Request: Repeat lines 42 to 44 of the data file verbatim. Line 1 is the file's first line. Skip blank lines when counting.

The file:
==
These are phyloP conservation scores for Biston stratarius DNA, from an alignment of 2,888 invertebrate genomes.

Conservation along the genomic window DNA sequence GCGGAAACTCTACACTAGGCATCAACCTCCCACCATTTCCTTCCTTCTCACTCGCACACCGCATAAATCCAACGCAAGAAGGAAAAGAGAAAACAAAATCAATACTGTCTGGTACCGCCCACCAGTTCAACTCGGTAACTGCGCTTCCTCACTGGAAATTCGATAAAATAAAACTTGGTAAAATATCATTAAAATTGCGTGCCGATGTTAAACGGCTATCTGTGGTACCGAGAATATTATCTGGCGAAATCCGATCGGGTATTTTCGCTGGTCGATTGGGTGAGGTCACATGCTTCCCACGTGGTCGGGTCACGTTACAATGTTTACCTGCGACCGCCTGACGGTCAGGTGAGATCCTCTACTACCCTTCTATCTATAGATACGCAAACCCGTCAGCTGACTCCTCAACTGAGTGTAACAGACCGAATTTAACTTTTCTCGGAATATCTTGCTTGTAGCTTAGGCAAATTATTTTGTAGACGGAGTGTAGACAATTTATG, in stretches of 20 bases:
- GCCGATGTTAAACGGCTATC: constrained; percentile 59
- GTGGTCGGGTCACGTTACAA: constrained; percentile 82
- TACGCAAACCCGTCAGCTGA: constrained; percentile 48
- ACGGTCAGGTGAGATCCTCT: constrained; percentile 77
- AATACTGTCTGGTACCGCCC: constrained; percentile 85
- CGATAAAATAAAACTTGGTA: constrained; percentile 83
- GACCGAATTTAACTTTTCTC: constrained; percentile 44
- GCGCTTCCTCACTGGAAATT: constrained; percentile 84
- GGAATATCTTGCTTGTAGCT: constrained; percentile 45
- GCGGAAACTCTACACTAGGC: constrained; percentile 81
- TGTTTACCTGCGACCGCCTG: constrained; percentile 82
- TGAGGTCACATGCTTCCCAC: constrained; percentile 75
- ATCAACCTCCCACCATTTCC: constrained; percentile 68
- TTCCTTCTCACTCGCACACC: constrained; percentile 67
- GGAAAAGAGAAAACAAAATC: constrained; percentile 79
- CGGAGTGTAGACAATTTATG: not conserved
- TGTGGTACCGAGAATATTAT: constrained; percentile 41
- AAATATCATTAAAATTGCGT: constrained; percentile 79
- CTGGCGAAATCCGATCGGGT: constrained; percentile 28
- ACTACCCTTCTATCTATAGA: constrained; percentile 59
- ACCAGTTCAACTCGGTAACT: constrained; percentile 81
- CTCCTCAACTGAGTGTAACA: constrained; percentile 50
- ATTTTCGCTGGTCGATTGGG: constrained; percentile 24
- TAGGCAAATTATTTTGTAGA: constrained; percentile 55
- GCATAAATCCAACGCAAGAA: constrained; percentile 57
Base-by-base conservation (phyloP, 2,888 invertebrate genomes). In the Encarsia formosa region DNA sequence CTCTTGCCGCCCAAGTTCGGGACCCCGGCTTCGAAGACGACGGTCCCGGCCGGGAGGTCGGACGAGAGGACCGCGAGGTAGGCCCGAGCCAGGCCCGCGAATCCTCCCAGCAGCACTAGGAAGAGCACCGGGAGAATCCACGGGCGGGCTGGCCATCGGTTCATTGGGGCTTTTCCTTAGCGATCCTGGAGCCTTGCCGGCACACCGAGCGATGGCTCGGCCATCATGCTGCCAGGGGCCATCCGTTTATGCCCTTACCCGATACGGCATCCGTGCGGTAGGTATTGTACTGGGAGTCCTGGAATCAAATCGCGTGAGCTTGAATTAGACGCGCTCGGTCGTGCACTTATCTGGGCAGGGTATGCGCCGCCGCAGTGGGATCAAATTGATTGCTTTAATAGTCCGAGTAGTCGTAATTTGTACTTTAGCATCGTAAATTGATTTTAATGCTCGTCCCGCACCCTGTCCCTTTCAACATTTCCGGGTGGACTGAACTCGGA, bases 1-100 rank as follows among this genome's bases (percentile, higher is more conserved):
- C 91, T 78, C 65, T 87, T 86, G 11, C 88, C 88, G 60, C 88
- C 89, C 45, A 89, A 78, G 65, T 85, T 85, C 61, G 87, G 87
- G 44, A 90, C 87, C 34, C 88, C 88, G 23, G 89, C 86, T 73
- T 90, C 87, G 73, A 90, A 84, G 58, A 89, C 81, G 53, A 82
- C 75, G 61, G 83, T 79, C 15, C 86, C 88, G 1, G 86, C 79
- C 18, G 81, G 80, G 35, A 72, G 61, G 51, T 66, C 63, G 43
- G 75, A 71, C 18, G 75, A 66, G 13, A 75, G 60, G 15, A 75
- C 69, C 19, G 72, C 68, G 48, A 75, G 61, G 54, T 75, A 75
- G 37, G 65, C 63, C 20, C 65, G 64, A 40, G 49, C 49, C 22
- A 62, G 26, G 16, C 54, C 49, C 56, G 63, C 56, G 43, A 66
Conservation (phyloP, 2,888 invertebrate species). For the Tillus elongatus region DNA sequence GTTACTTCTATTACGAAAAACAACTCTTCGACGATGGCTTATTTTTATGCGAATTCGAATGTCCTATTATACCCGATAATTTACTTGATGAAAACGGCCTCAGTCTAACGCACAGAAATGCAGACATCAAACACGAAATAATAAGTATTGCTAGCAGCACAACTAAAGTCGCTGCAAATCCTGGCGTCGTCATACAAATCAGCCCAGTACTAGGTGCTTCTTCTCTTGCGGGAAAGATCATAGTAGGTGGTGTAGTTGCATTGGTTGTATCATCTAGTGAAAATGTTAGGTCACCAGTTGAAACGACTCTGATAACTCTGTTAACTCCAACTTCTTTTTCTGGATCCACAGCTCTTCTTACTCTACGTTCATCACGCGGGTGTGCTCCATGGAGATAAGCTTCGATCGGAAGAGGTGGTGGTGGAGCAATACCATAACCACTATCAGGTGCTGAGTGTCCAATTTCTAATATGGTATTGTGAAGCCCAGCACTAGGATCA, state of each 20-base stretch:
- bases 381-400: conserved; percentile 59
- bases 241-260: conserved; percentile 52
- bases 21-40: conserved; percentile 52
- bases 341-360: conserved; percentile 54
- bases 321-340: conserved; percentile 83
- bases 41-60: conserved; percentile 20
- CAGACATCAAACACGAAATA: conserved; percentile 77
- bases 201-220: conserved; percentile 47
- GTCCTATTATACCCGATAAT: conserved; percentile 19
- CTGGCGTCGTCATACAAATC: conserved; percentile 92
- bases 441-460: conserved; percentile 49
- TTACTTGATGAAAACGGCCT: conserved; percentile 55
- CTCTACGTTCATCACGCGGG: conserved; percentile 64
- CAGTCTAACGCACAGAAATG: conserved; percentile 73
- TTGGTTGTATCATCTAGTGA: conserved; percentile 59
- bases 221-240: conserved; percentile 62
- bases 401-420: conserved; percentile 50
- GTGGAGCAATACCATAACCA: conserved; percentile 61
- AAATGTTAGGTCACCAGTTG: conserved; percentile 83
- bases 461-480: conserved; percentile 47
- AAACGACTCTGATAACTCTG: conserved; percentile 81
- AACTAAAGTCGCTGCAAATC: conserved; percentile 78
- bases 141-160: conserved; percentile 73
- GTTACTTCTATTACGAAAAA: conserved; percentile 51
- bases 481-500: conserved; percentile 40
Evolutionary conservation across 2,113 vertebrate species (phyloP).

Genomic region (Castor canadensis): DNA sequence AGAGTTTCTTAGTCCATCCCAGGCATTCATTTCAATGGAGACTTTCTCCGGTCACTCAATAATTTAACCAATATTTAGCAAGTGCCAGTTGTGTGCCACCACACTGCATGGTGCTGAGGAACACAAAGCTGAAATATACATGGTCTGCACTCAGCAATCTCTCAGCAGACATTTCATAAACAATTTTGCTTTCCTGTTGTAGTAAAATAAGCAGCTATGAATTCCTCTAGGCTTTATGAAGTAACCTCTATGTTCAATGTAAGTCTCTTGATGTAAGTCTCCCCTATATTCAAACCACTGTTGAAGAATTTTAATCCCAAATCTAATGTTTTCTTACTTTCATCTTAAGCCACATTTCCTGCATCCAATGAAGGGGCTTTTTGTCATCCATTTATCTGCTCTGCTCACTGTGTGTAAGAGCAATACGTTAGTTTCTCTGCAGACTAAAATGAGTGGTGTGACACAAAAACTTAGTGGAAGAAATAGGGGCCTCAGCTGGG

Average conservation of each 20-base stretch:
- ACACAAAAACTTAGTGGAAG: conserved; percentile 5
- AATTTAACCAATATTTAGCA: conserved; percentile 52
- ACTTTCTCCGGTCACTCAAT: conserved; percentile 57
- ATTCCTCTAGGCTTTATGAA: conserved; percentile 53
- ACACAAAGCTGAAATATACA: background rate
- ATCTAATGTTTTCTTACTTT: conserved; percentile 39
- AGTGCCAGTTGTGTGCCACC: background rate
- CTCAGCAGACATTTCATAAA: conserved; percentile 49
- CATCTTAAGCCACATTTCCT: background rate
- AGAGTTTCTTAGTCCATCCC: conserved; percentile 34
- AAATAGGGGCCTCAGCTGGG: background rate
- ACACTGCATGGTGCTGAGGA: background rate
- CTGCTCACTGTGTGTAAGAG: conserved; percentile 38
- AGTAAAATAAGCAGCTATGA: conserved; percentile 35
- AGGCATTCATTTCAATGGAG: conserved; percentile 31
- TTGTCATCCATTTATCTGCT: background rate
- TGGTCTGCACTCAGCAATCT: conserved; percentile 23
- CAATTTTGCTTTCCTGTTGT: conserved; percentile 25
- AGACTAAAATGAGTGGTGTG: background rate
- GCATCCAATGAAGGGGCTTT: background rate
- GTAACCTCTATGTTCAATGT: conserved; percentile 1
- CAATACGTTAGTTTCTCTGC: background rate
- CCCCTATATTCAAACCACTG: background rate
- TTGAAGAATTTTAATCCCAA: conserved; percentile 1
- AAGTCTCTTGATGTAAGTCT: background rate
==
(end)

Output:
- bases 21-40: conserved; percentile 52
- bases 341-360: conserved; percentile 54
- bases 321-340: conserved; percentile 83